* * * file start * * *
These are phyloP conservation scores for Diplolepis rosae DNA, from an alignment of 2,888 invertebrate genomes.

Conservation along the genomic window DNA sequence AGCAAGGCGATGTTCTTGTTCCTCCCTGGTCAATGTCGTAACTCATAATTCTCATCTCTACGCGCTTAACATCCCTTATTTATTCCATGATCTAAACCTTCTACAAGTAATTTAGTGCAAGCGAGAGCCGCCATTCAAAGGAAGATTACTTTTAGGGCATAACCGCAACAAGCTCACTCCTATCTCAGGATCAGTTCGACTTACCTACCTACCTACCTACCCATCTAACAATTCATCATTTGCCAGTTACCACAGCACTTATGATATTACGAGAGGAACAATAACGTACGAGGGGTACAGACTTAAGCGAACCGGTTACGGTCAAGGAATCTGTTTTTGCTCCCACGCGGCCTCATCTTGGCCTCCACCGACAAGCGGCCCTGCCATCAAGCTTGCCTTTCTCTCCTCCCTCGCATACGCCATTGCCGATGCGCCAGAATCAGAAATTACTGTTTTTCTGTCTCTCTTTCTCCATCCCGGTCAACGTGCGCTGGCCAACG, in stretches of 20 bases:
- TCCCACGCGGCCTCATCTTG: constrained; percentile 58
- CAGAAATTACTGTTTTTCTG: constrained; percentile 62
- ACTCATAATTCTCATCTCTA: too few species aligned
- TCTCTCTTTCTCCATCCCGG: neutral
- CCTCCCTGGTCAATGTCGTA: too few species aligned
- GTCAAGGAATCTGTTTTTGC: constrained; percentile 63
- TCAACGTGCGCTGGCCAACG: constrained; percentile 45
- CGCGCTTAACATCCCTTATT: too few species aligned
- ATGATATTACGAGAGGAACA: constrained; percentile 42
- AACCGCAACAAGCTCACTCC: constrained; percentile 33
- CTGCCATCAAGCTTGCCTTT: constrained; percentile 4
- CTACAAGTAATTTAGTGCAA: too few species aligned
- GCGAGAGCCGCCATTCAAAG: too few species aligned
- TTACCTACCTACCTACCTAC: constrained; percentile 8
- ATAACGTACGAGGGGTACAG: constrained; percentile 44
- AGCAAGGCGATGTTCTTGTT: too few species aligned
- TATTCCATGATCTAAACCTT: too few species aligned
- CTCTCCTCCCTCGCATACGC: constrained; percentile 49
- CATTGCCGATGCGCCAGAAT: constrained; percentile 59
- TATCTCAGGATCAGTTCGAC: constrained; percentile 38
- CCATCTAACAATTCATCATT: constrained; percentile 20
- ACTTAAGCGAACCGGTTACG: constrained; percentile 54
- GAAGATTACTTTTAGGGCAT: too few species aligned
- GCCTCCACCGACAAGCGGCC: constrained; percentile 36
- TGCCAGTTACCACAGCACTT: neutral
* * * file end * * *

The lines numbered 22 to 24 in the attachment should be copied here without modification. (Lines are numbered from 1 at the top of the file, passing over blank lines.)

- TATCTCAGGATCAGTTCGAC: constrained; percentile 38
- CCATCTAACAATTCATCATT: constrained; percentile 20
- ACTTAAGCGAACCGGTTACG: constrained; percentile 54